     Must ensure that this gives a self-consistent
solution (transistor is biased in saturation)
VDS  VGS  VT
Department of EECS                                 University of California, Berkeley
EECS 105 Fall 2003, Lecture 15                                                                     Prof. A. Niknejad

Finding the Input Bias Voltage
     Ignoring the output impedance
W     1
I DS , sat    nCox (VGS  VTn )2
L     2
     Typical numbers: W = 40 m, L = 2 m,
RD = 25k, nCox = 100 A/V2, VTn = 1 V,
VDD = 5 V
VDD                W     1
I RD          I DS , sat  nCox (VGS  VTn ) 2
2 RD               L     2
5V                   μA 1
 100μA  20 100 2  (VGS  1) 2
50k                  V 2
.1  (VGS  1) 2                VGS  1.32   VGS  VT  .32  VDS  2.5            
Department of EECS                                                     University of California, Berkeley
EECS 105 Fall 2003, Lecture 15                                                            Prof. A. Niknejad

Applying the Small-Signal Voltage

Approach 1. Just use vGS in the equation for the total
drain current iD and find vo
vGS  VGS  vs

vs  vs cos t
ˆ

W1
vO  VDD  RDiDS    VDD  RD nCox     (VGS  vs  VT )2
L 2

Note: Neglecting charge storage effects. Ignoring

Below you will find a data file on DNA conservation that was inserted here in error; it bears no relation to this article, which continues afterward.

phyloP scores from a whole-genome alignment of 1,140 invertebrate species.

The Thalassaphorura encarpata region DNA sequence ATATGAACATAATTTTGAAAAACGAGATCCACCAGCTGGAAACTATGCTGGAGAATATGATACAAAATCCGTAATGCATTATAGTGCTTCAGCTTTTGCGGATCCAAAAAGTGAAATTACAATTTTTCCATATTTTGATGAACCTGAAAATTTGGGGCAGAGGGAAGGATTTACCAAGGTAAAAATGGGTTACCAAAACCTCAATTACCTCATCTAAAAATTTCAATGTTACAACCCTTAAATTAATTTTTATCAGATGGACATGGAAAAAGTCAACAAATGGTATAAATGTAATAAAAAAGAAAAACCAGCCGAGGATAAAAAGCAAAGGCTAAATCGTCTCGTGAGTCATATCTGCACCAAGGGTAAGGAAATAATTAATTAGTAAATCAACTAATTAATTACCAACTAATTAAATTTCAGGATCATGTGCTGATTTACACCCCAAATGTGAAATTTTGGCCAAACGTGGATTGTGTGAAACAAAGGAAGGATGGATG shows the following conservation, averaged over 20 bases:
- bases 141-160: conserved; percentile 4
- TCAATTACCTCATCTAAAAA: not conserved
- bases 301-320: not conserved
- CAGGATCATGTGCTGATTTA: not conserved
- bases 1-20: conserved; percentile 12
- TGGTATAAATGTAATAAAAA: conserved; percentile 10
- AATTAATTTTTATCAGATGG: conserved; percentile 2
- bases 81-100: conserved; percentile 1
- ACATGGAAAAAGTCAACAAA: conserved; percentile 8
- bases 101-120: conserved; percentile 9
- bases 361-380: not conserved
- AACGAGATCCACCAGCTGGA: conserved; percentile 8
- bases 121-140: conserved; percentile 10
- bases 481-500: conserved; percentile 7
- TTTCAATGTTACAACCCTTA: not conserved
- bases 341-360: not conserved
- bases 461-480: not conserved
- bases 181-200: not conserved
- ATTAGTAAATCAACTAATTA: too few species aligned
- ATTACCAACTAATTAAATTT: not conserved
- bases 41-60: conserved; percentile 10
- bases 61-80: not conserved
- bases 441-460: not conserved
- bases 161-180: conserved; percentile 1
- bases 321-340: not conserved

device output impedance.

Department of EECS                                            University of California, Berkeley
EECS 105 Fall 2003, Lecture 15                                                              Prof. A. Niknejad

Solving for the Output Voltage vO
W1
vO  VDD  RDiDS    VDD  RD nCox     (VGS  vs  VT )2
L 2
2
W 1            2       vs    
vO  VDD  RDiDS      VDD  RD nCox     (VGS  VT ) 1           
L 2                 VGS  VT 

I DS
2
       vs    
vO  VDD  RD I DS 1           
    VGS  VT 

VDD
2

Department of EECS                                              University of California, Berkeley
EECS 105 Fall 2003, Lecture 15                                                                                         Prof. A. Niknejad

Small-Signal Case
     Linearize the output voltage for the s.s. case